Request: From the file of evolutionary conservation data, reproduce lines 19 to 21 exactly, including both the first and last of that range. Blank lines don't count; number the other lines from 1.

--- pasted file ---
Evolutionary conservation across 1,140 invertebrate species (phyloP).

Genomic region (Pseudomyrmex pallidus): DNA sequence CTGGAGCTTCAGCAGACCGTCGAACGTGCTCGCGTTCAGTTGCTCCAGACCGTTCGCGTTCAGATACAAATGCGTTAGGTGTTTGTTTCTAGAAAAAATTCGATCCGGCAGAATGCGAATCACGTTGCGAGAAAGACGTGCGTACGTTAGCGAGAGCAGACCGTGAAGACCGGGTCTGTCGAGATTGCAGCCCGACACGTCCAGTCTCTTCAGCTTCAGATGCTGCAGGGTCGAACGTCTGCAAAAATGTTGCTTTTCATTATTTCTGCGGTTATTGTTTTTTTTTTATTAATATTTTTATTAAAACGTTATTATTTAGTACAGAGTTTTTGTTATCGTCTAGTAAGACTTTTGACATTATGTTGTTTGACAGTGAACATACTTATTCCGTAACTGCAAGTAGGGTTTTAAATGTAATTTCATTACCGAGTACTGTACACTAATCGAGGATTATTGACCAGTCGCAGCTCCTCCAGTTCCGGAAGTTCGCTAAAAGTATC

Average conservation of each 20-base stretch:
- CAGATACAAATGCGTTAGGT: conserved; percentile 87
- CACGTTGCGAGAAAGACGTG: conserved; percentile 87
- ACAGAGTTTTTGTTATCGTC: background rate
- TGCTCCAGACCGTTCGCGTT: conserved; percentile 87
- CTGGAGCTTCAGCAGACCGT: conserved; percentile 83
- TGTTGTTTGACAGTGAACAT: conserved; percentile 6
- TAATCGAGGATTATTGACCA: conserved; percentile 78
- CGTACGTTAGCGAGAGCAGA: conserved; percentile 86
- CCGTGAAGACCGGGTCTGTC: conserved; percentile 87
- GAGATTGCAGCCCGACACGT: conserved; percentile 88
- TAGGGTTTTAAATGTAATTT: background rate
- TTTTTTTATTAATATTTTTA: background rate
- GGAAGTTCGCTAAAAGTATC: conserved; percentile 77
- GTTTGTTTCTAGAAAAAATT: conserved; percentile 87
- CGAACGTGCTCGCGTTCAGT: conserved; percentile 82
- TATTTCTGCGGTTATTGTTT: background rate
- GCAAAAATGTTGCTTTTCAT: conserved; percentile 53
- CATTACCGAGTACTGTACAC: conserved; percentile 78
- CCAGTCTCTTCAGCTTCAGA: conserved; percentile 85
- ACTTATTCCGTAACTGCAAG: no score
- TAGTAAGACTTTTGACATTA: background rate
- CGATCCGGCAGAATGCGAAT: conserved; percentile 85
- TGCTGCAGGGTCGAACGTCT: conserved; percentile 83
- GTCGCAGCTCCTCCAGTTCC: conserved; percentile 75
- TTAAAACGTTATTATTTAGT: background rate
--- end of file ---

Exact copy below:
- TATTTCTGCGGTTATTGTTT: background rate
- GCAAAAATGTTGCTTTTCAT: conserved; percentile 53
- CATTACCGAGTACTGTACAC: conserved; percentile 78